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This keeps me wondering why Guid in .NET does not have IsNullOrEmpty() method (where empty means all zeros)

I need this at several places in my ASP.NET MVC code when writing the REST API.

Or am I missing something because nobody on the Internet has asked for the same?

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To start off stackoverflow.com/questions/2344213/… but for your needs there is Guid.Empty – V4Vendetta Mar 23 '12 at 10:31
up vote 79 down vote accepted

Guid is a value type, so a variable of type Guid can't be null to start with. If you want to know if it's the same as the empty guid, you can just use:

if (guid == Guid.Empty)
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What about cases where Entity Framework defines Guid variables as Guid? (nullable)? – goths Mar 23 '12 at 10:39
@goths: Then you could use if (nullableGuid == null || nullableGuid == Guid.Empty)... or create your own extension method if you really want. Presumably it comes up rarely enough that it's not worth it for most people. – Jon Skeet Mar 23 '12 at 10:42
Ok cool. Thanks. So I am going in the right direction :) – goths Mar 23 '12 at 10:46
@goths You can make a general extension method for all value types. For example: public static bool IsNullOrDefault<T>(this T? self) where T : struct { return !self.HasValue || self.Value.Equals(default(T)); } – Jeppe Stig Nielsen Sep 7 '13 at 22:27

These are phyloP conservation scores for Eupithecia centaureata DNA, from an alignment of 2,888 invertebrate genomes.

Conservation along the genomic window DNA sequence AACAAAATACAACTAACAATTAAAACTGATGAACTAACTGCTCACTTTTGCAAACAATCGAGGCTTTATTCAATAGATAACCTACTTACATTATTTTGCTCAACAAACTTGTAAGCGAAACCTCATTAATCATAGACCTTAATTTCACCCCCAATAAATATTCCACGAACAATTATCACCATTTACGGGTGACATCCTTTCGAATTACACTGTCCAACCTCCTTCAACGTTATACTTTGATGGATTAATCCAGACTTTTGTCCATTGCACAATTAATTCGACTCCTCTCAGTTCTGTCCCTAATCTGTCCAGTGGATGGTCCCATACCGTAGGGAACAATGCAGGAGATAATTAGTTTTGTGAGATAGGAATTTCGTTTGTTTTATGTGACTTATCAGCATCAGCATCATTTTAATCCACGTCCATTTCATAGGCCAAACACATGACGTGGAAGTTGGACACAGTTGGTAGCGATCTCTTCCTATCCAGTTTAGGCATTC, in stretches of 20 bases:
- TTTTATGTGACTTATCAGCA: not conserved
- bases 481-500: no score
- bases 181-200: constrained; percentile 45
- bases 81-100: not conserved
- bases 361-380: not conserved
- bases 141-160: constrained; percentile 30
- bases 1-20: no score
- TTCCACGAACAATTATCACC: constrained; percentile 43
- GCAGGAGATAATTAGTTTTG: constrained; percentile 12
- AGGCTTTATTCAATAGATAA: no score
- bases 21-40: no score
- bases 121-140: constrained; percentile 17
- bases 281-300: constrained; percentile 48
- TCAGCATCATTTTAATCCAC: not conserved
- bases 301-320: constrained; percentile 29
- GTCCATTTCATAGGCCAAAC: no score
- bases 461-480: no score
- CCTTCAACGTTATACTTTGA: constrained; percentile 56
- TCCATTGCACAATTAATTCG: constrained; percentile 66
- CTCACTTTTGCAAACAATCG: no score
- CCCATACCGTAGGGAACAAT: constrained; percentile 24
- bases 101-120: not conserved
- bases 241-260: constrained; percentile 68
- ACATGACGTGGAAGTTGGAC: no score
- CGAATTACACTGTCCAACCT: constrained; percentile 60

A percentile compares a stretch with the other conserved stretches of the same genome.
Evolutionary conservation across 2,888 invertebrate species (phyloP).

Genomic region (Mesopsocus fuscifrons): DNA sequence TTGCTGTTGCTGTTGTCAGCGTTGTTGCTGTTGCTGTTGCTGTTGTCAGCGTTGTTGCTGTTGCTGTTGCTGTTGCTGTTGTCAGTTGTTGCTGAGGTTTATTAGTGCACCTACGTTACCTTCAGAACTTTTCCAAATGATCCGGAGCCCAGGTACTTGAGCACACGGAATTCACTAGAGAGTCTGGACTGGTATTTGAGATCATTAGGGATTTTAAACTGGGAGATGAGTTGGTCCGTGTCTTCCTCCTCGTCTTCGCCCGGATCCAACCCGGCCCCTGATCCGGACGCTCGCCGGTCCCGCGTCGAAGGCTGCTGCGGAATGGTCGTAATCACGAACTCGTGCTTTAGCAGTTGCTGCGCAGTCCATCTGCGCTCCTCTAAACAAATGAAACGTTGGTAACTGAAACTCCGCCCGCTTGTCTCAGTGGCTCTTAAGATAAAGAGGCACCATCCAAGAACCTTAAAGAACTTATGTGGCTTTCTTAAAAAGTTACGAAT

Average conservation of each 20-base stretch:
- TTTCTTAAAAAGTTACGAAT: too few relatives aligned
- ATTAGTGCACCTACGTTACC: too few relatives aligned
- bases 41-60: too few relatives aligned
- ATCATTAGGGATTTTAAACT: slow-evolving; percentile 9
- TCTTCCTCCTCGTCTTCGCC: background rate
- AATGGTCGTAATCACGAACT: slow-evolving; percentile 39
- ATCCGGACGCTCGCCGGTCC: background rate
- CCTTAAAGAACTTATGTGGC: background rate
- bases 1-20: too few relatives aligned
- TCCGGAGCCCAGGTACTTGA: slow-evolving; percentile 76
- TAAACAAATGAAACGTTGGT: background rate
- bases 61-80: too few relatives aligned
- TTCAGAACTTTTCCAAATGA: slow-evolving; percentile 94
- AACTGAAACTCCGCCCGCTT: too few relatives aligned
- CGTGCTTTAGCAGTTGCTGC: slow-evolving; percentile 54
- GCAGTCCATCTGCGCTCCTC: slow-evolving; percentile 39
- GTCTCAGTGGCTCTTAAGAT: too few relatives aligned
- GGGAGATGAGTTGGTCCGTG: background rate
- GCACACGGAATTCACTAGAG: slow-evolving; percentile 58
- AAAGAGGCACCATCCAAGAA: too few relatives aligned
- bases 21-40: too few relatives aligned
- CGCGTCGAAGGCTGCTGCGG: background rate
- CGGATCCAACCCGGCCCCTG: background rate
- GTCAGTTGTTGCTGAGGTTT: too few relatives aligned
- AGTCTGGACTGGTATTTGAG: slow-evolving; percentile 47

For one thing, Guid is not nullable. You could check:

myGuid == default(Guid)

which is equivalent to:

myGuid == Guid.Empty
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Here is a simple extension method for a nullable Guid.

/// <summary>
/// Determines if a nullable Guid (Guid?) is null or Guid.Empty
/// </summary>
public static bool IsNullOrEmpty(this Guid? guid)
  return (!guid.HasValue || guid.Value == Guid.Empty);


If you really wanted to use this everywhere you could write another extension method for a regular Guid. It can never be null, so some people won't like this... but it serves the purpose you are looking for and you don't have to know whether you are working with Guid? or Guid (nice for re-factoring etc.).

/// <summary>
/// Determines if Guid is Guid.Empty
/// </summary>
public static bool IsNullOrEmpty(this Guid guid)
  return (guid == Guid.Empty);

Now you could use someGuid.IsNullOrEmpty(); in all cases, whether you are using Guid or Guid?.

Like I said, some people will complain about the naming because IsNullOrEmpty() implies that the value could be null (when it can't). If you really wanted to, come up with a different name for the extensions like IsNothing() or IsInsignificant() or whatever :)

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You can make an extension method to Guid to add IsEmpty functionality:

public static class GuidEx
    public static bool IsEmpty(this Guid guid)
        return guid == Guid.Empty;

public class MyClass
    public void Foo()
        Guid g;
        bool b;

        b = g.IsEmpty(); // true

        g = Guid.NewGuid();

        b = g.IsEmpty; // false

        b = Guid.Empty.IsEmpty(); // true
share|improve this answer
g = new Guid() will in fact create an empty guid. Did you intend to write g = Guid.NewGuid() ? – David Hedlund Mar 23 '12 at 10:35
@DavidHedlund Thanks for that, updated. – SimpleVar Mar 23 '12 at 10:39

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